The Central Maine restaurant scene is as unheralded as they come. Having lived in the region for four years earlier this century, I’m very familiar with the area, and yet I haven’t written about any of the restaurants there during the 2.5 years I’ve been operating this blog. One of the most compelling aspects of restaurants (at least to me), though, is that even if an area isn’t known for its dining, this doesn’t mean that there aren’t restaurants there, or that they don’t mean a great deal to the local population. Put differently, if we want to arrive at the cultural significance of a restaurant, we have to look beyond the food they put on the plate and address the relationship they maintain with their community. Food and cultural significance are related, of course, since a restaurant serving long tasting menus probably won’t survive in this region, but the point remains that even towns that are generally subpar in the restaurant department still maintain a restaurant culture all their own, with their own cherished eateries. An example of such a restaurant is Slates, in downtown Hallowell, ME, which is probably the most beloved restaurant within a 50-mile radius. Several years ago, part of the building burned down in a fire, but it rallied back and continues to enjoy a packed dining room every night. I first started dining at Slates during my undergrad years, when I lived not too far from Hallowell. In the intervening years, I’ve found occasion to eat there 2-3 times per year, not because I find the cuisine challenging but for its nourishing dose of nostalgia and delicious cooking. My family was happy to return on a recent summer evening on our way back from Waterville.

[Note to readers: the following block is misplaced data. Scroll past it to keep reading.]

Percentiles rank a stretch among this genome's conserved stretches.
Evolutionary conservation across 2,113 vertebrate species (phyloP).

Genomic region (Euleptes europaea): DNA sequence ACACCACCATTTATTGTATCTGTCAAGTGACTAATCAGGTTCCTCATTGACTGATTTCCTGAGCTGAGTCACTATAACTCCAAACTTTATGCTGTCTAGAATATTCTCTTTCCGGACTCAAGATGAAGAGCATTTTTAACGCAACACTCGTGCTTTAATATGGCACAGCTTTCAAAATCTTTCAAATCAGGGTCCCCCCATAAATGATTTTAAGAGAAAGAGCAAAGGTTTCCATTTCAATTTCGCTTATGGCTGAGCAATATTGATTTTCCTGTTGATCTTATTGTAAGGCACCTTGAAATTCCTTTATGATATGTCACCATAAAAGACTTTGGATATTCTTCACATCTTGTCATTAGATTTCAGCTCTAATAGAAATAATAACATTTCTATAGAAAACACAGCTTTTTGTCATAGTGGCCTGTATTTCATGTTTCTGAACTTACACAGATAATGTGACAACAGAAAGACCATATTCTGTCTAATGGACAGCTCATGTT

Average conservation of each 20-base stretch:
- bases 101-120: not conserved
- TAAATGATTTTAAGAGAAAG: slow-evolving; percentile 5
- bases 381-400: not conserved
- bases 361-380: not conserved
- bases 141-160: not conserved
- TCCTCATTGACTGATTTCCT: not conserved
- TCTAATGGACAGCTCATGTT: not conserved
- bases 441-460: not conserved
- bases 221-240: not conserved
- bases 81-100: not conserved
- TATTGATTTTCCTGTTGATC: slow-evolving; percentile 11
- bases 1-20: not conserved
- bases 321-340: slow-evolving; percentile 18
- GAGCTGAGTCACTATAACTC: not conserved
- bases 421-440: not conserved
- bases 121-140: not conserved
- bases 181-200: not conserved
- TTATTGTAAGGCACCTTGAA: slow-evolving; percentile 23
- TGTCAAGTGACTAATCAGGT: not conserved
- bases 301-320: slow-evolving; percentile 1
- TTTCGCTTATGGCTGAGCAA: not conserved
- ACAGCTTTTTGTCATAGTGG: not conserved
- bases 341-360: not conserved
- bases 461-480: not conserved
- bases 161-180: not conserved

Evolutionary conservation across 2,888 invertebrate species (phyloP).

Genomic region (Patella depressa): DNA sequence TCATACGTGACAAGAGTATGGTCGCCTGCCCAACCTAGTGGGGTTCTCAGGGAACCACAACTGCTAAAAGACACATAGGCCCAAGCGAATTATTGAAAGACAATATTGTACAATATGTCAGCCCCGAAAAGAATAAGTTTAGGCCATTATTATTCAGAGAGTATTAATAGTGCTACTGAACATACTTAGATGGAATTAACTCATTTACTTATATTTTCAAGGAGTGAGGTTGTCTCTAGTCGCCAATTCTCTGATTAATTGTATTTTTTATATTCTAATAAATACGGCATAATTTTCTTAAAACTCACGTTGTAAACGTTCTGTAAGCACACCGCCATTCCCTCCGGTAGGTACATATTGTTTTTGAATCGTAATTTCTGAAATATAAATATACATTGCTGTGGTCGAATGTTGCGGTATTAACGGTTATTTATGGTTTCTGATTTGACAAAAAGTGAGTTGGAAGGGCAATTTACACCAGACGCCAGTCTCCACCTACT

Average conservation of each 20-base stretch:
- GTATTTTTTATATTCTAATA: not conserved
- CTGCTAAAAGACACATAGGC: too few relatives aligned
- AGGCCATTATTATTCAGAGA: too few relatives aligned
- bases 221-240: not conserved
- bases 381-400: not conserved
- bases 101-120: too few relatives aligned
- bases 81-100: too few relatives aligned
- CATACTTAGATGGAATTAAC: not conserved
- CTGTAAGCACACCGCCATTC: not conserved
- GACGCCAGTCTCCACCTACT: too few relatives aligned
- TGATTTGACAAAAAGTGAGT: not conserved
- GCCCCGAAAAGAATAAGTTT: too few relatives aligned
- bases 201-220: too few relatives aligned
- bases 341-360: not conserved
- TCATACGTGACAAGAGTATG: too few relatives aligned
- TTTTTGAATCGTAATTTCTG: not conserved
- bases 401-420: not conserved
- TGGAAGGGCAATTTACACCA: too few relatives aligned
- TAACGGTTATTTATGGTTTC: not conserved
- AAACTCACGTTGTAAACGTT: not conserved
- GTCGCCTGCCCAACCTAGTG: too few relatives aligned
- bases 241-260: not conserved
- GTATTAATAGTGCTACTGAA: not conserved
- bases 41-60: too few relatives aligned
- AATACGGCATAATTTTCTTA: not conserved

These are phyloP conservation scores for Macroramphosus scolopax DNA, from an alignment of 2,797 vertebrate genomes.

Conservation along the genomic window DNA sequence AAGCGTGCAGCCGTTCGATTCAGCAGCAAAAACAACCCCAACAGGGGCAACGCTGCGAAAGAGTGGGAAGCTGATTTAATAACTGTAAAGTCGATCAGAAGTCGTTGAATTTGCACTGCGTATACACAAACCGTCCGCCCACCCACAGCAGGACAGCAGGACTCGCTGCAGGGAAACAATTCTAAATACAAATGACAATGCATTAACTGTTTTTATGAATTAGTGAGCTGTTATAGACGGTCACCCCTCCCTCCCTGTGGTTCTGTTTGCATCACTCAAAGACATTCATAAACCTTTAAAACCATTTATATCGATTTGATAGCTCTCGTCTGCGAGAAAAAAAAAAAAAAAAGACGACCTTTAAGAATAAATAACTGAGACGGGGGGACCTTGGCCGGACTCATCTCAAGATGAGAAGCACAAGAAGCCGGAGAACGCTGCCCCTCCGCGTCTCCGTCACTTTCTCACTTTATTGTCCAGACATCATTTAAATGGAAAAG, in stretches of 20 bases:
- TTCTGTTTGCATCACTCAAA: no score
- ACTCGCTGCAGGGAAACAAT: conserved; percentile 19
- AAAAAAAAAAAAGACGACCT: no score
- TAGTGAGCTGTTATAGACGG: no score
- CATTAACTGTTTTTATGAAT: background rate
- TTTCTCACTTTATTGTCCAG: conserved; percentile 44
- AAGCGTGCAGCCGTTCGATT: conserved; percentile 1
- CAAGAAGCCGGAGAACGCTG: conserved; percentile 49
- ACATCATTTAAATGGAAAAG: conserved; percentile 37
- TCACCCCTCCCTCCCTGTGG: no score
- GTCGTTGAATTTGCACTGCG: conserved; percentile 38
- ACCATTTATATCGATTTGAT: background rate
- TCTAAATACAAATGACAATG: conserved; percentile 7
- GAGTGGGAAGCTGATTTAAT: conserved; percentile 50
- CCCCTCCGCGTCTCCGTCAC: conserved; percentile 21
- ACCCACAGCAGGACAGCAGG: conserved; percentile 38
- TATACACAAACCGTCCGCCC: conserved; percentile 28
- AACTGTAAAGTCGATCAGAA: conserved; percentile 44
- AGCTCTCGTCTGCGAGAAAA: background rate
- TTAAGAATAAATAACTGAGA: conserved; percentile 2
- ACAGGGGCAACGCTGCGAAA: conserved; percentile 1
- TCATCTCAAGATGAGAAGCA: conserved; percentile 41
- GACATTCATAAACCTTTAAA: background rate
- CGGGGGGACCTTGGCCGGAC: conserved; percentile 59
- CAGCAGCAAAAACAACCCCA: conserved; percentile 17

Slates isn’t limited to its restaurant. Next door is a bakery that is open until the evening, where they sell baked goods, as well as signature side dishes, hummus, and salad dressings from the restaurant menu. This means that Slates isn’t just contained within the physical boundaries of its property, but is a part of the daily lunch and dinner spread for many Central Mainers. The restaurant is, therefore, less a restaurant and more a town institution.